SHERIDAN — Cigarette butts kill marine life and litter the earth, and Brian Deurloo with his company Frog Creek Partners, LLC created Gutter Bins to help combat this issue.

“It really all started out with cigarette butts,” Deurloo said. “It’s been a pet peeve of mine, all the cigarette butts on the ground around the world.”

Deurloo grew up in Sheridan, playing football and participating in one of the many state championship wins for the Broncs. Because of his roots, Deurloo chose to make the city of Sheridan his guinea pig for his green technology.

“Sheridan, Wyoming, is my first customer,” Deurloo said. “I want to thank the city of Sheridan, Nic Bateson, Lane Thompson, Tom O’Leary and Mathers Heuck for all their assistance plus the solid waste division, streets division. They’ve bent over backwards.”

The Sheridan Press discovered Deurloo’s project by chance while he and city workers installed the first Gutter Bin on Gould Street right behind The Mint Bar. The second prototype has been installed across the street from The Mint on Main Street. Deurloo put the first two there on purpose, recognizing the likely cigarette waste hitting the ground around one of the most frequented non-smoking bars in town.

“I started focusing on a solution to a problem, and I saw the problem as cigarette butts and water pollution,” Deurloo said.

Deurloo came into the project with vast engineering experience. After earning a degree in mining engineering from the Colorado School of Mines, he worked in the mining engineering business for 16 years. He worked in the Powder River Basin for eight years, then moved to Australia right before the bust. His global work helped him recognize the mass amounts of cigarette waste around the world and pushed him to focus on the Gutter Bin over some of his other ideas.

“I have some other ideas, patents that I’m working on, but the Gutter Bin is really the one that ironed out to be the best business plan,” Deurloo said.

Statistics and their repercussions for the environment horrified Deurloo, who estimates more than 7 million cigarette butts are thrown on the ground in Sheridan each year.

“Scientists at San Diego State University, Elli Slaughter et al. proved that one smoked cigarette butt placed into a liter of water with 10 minnows, doesn’t matter if they’re saltwater or freshwater, would kill five out of 10 fish in four days,” Deurloo explained. “One cigarette butt can kill five fish and nicotinoids are one of the strongest insecticides known to mankind.

“Long story short, the toxins from cigarette butts are killing fish, frogs, birds, even mule deer,” he said. “Even if they eat seven cigarette butts, it kills the rumen in their stomach, the rumen activity where they can starve to death.”

The city of Sheridan currently uses catch basins and other pipe technologies to catch debris right before it discharges into the streams. With Gutter Bins installed, debris catches at the start.

“To have it directly in our inlets is just one more course of action or one more level of defense,” city Public Works Director Nic Bateson said.

The two Gutter Bins and their installation cost the city $1,200 each, but Deurloo expects his invention to save the city money in the long run.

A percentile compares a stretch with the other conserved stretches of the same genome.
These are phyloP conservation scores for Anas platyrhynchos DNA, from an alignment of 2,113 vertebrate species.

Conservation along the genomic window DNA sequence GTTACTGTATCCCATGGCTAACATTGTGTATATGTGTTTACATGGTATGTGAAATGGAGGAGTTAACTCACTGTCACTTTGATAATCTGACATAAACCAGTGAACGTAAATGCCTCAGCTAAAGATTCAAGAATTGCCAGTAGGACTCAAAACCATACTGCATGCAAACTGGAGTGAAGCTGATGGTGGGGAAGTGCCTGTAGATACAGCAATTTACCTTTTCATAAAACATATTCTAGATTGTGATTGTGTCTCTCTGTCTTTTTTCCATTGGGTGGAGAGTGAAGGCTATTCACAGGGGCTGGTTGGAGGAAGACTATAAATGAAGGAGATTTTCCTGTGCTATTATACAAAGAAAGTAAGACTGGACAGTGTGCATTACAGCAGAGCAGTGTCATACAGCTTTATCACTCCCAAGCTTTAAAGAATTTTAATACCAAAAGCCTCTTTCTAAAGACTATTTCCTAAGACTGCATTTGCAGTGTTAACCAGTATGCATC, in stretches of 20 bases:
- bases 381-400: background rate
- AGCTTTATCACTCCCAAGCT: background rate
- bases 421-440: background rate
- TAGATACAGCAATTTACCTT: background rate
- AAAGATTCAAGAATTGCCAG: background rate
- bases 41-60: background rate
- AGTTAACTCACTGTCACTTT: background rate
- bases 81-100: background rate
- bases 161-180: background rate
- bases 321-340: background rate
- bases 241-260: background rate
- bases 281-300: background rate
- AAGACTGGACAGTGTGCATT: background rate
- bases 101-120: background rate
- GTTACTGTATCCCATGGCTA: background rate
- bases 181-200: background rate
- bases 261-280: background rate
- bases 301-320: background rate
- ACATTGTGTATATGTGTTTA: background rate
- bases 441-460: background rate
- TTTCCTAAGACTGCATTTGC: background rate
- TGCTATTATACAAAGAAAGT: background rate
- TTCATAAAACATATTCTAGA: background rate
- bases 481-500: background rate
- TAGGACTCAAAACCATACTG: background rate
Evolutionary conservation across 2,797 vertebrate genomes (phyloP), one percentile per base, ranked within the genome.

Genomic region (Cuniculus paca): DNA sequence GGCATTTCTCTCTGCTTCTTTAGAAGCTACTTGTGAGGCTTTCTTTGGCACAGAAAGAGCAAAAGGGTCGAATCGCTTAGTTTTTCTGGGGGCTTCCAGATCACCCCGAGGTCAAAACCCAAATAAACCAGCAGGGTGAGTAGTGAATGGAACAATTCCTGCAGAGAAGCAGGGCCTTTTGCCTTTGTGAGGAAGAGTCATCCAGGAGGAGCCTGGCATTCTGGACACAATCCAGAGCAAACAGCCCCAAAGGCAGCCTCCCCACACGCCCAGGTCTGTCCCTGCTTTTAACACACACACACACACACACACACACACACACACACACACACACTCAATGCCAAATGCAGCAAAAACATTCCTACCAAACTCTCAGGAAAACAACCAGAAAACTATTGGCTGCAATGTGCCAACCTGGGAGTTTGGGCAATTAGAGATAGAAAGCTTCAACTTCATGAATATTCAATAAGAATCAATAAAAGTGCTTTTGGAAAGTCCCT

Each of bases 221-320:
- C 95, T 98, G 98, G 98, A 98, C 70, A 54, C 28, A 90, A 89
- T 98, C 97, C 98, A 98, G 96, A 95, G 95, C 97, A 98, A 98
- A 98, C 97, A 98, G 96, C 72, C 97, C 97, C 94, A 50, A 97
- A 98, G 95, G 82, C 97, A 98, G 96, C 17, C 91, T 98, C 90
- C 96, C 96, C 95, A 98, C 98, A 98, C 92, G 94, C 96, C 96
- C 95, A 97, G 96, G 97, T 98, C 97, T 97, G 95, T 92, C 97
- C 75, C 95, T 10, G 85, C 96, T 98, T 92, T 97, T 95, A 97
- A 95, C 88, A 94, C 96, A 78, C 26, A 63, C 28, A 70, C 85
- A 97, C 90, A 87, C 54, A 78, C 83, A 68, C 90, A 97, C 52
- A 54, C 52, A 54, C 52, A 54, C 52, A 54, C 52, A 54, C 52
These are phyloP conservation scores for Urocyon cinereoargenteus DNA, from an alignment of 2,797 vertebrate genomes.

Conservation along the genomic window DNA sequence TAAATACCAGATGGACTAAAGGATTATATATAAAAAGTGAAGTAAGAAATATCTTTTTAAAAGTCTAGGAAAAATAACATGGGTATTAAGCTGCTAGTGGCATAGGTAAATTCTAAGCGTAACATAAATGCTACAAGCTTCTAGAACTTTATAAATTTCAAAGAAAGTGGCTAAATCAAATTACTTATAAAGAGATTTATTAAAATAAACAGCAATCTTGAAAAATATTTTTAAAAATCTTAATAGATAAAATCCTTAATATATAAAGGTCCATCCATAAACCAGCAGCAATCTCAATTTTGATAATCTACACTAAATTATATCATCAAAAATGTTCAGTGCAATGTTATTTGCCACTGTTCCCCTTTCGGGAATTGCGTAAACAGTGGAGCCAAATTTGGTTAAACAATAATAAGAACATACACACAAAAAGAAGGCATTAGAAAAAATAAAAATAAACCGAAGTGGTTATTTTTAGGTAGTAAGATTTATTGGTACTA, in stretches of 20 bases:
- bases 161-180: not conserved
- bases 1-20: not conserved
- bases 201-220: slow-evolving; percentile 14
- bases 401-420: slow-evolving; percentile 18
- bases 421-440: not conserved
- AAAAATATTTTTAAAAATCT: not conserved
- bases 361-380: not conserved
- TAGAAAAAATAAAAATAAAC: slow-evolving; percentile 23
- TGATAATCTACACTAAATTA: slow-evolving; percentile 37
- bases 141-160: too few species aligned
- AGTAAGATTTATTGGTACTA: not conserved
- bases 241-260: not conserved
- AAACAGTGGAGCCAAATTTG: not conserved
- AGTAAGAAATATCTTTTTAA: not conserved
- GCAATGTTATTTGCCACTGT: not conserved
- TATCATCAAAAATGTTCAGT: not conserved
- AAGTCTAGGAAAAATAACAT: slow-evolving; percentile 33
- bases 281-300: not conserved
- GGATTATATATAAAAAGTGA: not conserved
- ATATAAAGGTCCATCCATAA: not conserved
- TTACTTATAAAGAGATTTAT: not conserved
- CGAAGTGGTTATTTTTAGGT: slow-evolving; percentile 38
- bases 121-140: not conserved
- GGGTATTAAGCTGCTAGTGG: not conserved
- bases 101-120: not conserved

Frog Creek Partners vacuums out the Bins quarterly, or at least semi-annually, and measures weight in order to track effectiveness of the Bin. Catching paint chips, sediment, cigarette butts, water bottles and other trash helps clean the input of the water rather than cleaning water after the fact.

“I think clean water is something that we as Americans take for granted and we’re always focused on cleaning the water that we have, not cleaning the water that we get rid of,” Deurloo said. “We’ve got these BPA-friendly water bottles and we’ve got all these purification devices. Why do we have all these purification water devices? Because the water we’re getting is not clean. If we can, clean our exit, as well as clean our input.”

Deurloo’s patent starts in Sheridan, but ultimately he aims to change the world’s water through global outreach.

“Ultimately, I’m working with America, but I’m also talking to international contacts about getting a more simplified version of Gutter Bin into Third World countries if they can get some of their trash,” Deurloo said.

With the only two prototypes in commission in Sheridan, and with one on the way, production costs remain high. In order to combat the costs, Deurloo seeks public or private sponsorships to partner with him in his goal to clean the earth’s water.

“I’m looking for local businesses that care about the environment, who care about the local watershed, that are looking to partner with me and the city to put [in] more Gutter Bins,” Deurloo said. “Right now, today’s municipalities, especially in Wyoming, are stretched with lack of mineral leasing funds and so forth, but there’s plenty of private businesses that still care about Goose Creek or their local watershed that might have extra monies laying around.”

Frog Creek Partners will stencil the sponsor’s name or company name on the Gutter Bin purchased. 

“The two missions of my company quite simply are to clean storm water is number one; number two is make money so I can clean more storm water,” Deurloo said.